United States District Court, E.D. California
FINDINGS AND RECOMMENDATIONS REGARDING DISMISSAL OF
ACTION FOR FAILURE TO PROSECUTE
BARBARA A. McAULIFFE UNITED STATES MAGISTRATE JUDGE
Omar Cabrera (“Plaintiff”), a state prisoner
proceeding pro se, filed this action on August 30, 2019.
(Doc. No. 1.) On October 10, 2019, the Court issued an order
granting Plaintiff's application to proceed in forma
paupers. (Doc. No. 3.) On October 29, 2019, the Court's
order was returned as undeliverable. To date, Plaintiff has
not filed a notice of change of address or otherwise
communicated with the Court.
is required to keep the Court apprised of his current address
at all times. Local Rule 183(b) provides:
Address Changes. A party appearing in
propria persona shall keep the Court and opposing
parties advised as to his or her current address. If mail
directed to a plaintiff in propria persona by the
Clerk is returned by the U.S. Postal Service, and if such
plaintiff fails to notify the Court and opposing parties
within sixty-three (63) days thereafter of a current address,
the Court may dismiss the action without prejudice for
failure to prosecute.
Rule of Civil Procedure 41(b) also provides for dismissal of
an action for failure to prosecute.
to the Court's docket, Plaintiff's address change was
due no later than December 31, 2019. Plaintiff has failed to
file a change of address and he has not otherwise been in
contact with the Court. “In determining whether to
dismiss an action for lack of prosecution, the district court
is required to weigh several factors: (1) the public's
interest in expeditious resolution of litigation; (2) the
court's need to manage its docket; (3) the risk of
prejudice to the defendants; (4) the public policy favoring
disposition of cases on their merits; and (5) the
availability of less drastic sanctions.” Carey v.
King, 856 F.2d 1439, 1440 (9th Cir. 1988) (internal
quotation marks and citation omitted); accord Omstead v.
Dell, Inc., 594 F.3d 1081, 1084 (9th Cir. 2010); In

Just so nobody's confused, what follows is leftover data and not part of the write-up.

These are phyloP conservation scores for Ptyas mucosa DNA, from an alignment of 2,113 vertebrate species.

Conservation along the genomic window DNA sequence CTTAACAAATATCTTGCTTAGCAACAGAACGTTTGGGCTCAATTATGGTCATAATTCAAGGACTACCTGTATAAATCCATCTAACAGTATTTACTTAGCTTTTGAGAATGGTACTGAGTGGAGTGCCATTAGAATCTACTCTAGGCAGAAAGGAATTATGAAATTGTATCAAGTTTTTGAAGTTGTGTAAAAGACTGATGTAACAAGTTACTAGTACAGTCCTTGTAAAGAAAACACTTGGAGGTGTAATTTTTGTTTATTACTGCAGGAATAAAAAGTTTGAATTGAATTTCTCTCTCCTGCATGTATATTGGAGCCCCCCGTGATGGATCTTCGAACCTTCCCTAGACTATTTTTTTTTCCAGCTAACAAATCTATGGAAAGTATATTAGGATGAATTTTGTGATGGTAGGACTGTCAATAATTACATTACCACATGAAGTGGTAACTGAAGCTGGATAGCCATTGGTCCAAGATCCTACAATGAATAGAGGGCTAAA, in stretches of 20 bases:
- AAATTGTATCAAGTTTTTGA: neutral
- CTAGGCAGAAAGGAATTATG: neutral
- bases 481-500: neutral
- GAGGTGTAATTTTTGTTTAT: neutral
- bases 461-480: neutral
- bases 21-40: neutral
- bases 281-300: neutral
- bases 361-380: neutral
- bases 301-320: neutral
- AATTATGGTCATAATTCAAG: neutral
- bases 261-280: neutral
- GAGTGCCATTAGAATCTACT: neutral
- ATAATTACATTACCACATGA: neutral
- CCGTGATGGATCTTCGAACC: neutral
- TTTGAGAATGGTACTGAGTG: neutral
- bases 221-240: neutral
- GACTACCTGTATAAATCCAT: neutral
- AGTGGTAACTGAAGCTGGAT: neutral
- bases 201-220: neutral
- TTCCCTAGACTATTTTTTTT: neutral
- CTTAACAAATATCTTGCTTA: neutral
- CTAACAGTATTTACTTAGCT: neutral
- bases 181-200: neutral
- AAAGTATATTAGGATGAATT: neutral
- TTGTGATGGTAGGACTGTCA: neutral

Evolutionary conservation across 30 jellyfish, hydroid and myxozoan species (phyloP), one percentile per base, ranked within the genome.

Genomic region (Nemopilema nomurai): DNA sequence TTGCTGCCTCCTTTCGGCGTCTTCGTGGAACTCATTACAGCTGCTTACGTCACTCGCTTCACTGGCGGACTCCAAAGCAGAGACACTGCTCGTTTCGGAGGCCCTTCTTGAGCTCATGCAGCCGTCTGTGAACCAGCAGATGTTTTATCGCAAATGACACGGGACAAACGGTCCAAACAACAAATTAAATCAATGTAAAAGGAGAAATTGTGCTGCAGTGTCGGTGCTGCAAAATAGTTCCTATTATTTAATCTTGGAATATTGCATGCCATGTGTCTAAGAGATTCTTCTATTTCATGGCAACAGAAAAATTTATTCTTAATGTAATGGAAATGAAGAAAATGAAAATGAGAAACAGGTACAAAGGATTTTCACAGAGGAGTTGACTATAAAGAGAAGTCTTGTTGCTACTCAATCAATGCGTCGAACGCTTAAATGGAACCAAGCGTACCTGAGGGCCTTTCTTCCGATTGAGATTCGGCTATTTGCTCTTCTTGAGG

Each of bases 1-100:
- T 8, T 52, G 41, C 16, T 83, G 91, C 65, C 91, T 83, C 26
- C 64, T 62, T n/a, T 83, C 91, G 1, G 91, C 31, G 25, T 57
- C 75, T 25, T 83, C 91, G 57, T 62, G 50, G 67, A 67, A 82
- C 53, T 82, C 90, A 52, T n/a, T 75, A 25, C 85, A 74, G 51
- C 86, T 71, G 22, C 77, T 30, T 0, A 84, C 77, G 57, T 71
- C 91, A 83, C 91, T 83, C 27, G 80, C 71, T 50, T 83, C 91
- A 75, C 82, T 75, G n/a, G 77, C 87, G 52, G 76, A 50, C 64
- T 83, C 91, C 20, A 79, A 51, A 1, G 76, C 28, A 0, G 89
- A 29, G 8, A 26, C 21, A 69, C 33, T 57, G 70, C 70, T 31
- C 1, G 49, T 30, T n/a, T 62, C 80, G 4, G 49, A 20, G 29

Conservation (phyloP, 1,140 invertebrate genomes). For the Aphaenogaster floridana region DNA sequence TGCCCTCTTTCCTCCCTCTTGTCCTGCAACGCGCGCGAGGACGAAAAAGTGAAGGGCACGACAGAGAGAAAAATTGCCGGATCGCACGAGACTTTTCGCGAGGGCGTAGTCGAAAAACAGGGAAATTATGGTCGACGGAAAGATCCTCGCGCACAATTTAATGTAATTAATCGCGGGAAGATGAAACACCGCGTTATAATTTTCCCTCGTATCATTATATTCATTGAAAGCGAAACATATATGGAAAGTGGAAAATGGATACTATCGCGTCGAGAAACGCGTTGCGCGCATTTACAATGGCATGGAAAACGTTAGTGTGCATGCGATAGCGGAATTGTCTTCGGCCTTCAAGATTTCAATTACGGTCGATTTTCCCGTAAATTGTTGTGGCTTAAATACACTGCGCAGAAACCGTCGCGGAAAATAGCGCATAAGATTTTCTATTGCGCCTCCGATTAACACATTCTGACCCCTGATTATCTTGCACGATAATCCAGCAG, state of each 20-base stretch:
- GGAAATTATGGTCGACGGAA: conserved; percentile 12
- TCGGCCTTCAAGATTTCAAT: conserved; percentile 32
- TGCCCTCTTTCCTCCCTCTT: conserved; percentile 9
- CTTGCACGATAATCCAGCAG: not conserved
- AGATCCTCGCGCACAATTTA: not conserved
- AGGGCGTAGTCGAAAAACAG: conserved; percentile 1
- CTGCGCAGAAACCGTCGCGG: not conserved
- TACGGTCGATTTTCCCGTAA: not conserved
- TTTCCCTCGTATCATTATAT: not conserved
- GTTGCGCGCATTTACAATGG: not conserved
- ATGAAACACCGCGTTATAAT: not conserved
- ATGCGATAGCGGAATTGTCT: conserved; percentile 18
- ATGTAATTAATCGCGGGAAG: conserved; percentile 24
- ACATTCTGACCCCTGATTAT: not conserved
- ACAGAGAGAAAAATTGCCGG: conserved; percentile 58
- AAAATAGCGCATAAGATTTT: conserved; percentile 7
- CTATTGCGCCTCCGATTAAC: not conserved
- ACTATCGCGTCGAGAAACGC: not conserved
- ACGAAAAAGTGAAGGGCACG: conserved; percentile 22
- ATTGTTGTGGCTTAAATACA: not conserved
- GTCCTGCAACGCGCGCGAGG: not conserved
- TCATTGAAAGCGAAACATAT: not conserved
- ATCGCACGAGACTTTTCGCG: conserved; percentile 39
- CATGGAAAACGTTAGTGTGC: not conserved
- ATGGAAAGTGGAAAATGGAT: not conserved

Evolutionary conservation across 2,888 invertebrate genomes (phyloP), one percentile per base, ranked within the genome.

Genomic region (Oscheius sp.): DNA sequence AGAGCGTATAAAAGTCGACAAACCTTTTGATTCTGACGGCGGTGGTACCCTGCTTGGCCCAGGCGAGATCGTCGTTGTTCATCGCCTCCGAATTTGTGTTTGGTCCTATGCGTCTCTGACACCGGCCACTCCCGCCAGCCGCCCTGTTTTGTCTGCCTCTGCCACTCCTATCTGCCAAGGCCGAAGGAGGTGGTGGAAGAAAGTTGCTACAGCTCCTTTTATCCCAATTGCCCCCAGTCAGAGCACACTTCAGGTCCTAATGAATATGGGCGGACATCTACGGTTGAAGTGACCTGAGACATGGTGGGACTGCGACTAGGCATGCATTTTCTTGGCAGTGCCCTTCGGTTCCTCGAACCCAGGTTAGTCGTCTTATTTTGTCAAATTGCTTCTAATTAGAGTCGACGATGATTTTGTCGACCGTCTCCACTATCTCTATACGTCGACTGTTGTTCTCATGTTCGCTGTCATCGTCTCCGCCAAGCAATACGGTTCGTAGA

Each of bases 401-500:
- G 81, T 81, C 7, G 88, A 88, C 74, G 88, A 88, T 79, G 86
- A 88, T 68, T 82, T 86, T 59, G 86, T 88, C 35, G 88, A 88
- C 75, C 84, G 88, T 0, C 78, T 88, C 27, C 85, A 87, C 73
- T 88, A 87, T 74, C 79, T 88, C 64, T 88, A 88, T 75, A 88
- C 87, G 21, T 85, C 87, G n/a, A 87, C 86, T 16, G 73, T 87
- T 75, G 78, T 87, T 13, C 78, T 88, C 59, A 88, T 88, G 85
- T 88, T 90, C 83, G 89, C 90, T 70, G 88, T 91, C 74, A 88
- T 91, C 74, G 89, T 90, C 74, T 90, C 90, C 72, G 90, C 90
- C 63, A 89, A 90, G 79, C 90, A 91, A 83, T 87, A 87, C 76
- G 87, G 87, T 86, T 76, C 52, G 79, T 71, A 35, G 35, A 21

re Phenylpropanolamine (PPA) Products Liability
Litigation, 460 F.3d 1217, 1226 (9th Cir. 2006). These
factors guide a court in deciding what to do and are not
conditions that must be met in order for a court to take
action. In re PPA, 460 F.3d at 1226 (citation
expeditious resolution of litigation and the Court's need
to manage its docket weigh in favor of dismissal. In re
PPA, 460 F.3d at 1227. More importantly, given the
Court's apparent inability to communicate with Plaintiff,
there are no other reasonable alternatives available to
address Plaintiff's failure to prosecute this action and
his failure to apprise the Court of his current address.
Id. at 1228-29; Carey, 856 F.2d at 1441.
The Court will therefore recommend that this action be
dismissed based on Plaintiff's failure to prosecute this
Conclusion and Recommendation
on the foregoing, the Court HEREBY RECOMMENDS that this
action be dismissed, without prejudice, based on
Plaintiff's failure to prosecute. Fed.R.Civ.P. 41(b);
Local Rule 183(b).
Findings and Recommendations will be submitted to the United
States District Judge assigned to the case, under the
provisions of 28 U.S.C. § 636(b)(1). Within
fourteen (14) days after being served with
these Findings and Recommendations, Plaintiff may file
written objections with the Court. The document should be
captioned “Objections to Magistrate Judge's
Findings and Recommendations.” Plaintiff is advised
that failure to file objections within the specified time may
result in the waiver of the “right to challenge the
magistrate's factual findings” on appeal.
Wilkerson v. Wheeler, 772 F.3d 834, 839 (9th Cir.
2014) (citing Baxter v. Sullivan, 923 F.2d 1391,
1394 (9th Cir. 1991)).